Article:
The Labeling Theory's Advantages Those who embrace the idea find its merits in making aberrant conduct simpler to explain. In this sense, the labeling theory contributes to the building of society's structure. It aids in making accurate forecasts. It also helps to create clear policies.
The main advantage of the labeling theory is that it makes abnormal behavior easier to understand. This advantage comes from the fact that it separates people into categories: those who behave normally and those who do not. This allows us to describe the first group as "those who should be left alone" and the others as "potential criminals." Obviously, only the latter category needs special attention.
Another advantage is that it helps us make more accurate predictions. If we know that a certain type of person is likely to commit a crime, then we can take measures to prevent him from doing so. This is how policing works in reality. But also according to the labeling theory, such measures would be necessary.
A third advantage is that it makes policy creation much easier. We need to define what normal behavior is, then let everyone know about it. If someone commits an act that violates this definition, then he/she has crossed the line into abnormal behavior. Measures should then be taken against this person.
According to labeling theory, people grow to identify and behave in ways that mirror how others label them. Because naming someone illegally aberrant might lead to bad behavior, this notion is most typically related with the sociology of crime. Labeling theory was popularized by George M. Wilson in his book The Man in the Addison Street Garage.
People will often name themselves after worthy institutions or individuals - for example, "I'm a doctor," or "I'm a student at Addison's School." This is done because they believe these names will be viewed as positive by others - which in turn will result in being treated like one too. If, however, the name given causes negative reactions from others, then people will try to remove it or alter it so others will view them more positively.
George M. Wilson used this concept to explain why some criminals end up in prison while others do not. He argued that since status depends on the perception of others, then those who find themselves without status tend to commit crimes to gain respect. Labeling theory also explains why some people will engage in criminal activities even though they could easily obtain money legally - because it provides them with a sense of power and control over their environment.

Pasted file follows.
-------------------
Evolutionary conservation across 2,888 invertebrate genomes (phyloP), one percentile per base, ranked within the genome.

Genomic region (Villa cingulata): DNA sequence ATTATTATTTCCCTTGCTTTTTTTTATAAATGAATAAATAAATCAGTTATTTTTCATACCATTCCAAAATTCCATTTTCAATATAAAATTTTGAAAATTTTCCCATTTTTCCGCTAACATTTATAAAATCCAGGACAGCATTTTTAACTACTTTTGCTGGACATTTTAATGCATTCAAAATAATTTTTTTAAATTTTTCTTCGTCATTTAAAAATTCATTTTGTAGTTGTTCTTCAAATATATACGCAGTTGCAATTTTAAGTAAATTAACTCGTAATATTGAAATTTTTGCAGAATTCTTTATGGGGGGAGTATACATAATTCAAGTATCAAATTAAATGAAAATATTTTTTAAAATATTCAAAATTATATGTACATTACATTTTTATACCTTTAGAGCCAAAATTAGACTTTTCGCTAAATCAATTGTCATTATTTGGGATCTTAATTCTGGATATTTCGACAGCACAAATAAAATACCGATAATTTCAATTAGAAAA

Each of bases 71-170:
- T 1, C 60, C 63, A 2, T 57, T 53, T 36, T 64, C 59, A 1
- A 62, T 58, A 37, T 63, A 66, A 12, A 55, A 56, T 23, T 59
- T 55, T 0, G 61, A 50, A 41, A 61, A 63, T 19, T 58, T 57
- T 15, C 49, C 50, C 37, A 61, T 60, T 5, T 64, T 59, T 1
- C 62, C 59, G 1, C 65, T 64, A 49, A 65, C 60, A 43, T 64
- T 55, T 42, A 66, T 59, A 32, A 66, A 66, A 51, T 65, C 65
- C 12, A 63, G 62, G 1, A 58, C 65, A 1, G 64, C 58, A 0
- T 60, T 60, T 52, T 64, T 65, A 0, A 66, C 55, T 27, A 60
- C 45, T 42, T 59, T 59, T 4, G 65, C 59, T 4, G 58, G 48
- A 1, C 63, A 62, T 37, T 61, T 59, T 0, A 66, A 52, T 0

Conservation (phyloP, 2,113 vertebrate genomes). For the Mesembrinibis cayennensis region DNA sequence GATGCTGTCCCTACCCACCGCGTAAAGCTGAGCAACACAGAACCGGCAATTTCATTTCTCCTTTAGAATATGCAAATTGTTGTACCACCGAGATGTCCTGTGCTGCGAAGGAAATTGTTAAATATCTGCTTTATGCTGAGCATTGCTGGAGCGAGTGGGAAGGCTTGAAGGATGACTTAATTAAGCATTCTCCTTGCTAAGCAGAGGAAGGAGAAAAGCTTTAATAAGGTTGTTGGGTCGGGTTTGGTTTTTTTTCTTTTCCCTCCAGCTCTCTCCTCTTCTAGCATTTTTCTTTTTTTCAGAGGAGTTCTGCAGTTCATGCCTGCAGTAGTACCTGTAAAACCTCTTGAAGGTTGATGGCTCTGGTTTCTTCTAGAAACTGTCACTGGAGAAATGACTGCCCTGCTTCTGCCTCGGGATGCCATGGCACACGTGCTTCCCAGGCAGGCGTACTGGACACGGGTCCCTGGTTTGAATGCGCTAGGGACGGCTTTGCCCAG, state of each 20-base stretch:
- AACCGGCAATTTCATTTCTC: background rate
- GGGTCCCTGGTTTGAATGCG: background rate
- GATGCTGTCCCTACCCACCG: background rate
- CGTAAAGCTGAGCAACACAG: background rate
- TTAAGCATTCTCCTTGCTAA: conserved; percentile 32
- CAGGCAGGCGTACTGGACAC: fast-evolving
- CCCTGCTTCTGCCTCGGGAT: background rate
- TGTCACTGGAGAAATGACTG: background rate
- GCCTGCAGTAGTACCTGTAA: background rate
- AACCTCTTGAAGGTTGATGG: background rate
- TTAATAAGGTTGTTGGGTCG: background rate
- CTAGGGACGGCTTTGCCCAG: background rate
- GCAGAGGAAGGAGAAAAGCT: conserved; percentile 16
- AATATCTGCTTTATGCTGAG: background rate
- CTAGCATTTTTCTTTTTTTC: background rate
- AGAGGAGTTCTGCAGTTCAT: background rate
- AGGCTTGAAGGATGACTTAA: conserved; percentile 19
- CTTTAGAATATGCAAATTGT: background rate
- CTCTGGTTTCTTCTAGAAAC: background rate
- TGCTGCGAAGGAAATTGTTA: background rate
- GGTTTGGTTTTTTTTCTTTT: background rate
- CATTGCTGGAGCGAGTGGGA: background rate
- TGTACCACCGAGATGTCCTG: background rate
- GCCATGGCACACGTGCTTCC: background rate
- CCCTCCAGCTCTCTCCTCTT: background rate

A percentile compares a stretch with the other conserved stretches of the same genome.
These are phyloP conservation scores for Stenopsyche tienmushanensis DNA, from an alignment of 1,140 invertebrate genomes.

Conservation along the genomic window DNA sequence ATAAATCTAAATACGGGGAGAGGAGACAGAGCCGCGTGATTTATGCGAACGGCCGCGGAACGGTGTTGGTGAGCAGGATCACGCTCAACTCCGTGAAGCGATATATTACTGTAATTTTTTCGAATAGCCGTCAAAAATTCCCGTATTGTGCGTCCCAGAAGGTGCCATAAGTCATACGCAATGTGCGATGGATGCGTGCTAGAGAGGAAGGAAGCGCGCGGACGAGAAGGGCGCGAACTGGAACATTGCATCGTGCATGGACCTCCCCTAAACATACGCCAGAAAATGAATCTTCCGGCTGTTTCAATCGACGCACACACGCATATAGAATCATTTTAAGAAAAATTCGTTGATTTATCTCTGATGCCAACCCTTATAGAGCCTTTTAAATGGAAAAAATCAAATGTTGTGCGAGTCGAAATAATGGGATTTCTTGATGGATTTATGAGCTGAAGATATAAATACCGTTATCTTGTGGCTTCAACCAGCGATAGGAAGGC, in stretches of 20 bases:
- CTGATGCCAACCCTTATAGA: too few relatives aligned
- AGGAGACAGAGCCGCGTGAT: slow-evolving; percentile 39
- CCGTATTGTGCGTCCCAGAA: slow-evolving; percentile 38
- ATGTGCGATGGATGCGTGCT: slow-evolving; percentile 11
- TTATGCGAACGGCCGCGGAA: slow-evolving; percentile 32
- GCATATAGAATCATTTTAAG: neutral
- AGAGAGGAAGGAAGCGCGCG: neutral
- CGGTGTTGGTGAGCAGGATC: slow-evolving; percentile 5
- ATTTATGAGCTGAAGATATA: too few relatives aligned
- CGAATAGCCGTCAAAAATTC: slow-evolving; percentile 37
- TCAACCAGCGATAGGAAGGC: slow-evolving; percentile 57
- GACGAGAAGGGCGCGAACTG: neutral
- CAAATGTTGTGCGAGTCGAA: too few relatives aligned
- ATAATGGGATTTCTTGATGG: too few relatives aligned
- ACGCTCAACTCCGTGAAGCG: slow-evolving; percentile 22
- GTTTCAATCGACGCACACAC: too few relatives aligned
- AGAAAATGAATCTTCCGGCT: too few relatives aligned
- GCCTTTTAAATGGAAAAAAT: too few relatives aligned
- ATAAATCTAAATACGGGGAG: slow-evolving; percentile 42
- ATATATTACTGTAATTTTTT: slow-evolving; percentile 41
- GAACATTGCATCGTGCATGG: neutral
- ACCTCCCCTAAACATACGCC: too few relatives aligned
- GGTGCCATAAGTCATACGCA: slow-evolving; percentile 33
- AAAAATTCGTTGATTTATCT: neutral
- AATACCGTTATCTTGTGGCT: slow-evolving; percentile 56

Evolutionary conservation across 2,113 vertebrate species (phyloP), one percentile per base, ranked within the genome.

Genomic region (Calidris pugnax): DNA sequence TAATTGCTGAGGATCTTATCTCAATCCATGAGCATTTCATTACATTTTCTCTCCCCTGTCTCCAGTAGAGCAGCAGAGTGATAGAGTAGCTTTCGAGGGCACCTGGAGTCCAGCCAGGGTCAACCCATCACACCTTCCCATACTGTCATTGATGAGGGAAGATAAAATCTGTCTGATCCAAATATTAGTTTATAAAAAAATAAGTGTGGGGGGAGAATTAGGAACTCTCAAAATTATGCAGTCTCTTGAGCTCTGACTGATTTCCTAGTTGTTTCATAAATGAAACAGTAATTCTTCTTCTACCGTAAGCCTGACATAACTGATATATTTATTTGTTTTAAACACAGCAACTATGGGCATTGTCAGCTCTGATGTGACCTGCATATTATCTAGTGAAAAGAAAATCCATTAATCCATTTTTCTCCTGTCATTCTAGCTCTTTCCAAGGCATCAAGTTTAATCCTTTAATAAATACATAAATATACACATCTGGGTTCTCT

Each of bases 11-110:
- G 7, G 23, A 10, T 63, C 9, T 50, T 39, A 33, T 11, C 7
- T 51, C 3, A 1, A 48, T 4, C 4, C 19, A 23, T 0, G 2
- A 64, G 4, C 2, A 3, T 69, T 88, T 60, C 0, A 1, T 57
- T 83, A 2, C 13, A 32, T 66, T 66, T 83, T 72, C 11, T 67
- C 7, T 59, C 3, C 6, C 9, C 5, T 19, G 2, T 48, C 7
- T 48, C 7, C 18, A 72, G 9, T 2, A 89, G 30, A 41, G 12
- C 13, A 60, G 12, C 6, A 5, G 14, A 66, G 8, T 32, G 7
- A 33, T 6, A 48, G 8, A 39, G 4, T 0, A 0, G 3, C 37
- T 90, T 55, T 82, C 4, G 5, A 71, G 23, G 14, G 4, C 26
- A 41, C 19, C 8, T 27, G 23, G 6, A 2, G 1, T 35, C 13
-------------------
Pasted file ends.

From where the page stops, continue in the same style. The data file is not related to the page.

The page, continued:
Labeling theory has been applied to understanding criminality across different cultures and time periods.
The Social Sciences According to labeling theory, people grow to identify and behave in ways that mirror how others label them. It is most usually connected with crime and deviance sociology: identifying and treating someone as criminally deviant might actually encourage deviant conduct. However, it has been applied to other topics such as employment screening and marriage counseling.
Labeling also plays a role in psychology. Psychologists have used labels to help people understand their own behaviors and those of others. For example, one may be labeled as "narcissistic" to describe a person who takes pride in achievement but lacks empathy for others. The term is not meant as a judgment; rather, it is an explanation based on behavior observed in many narcissists. Labeling also helps psychologists decide what treatment to provide for their patients. For example, a psychologist might label a patient as obsessive-compulsive if the patient exhibits several of the characteristic symptoms of OCD (as listed by the DSM-5). This would help the psychologist know what kind of therapy to recommend.
Labels are also important in the classroom. Teachers can use labels to group students according to ability or interest. This allows each teacher to focus on specific skills while still providing a broad range of material for all students.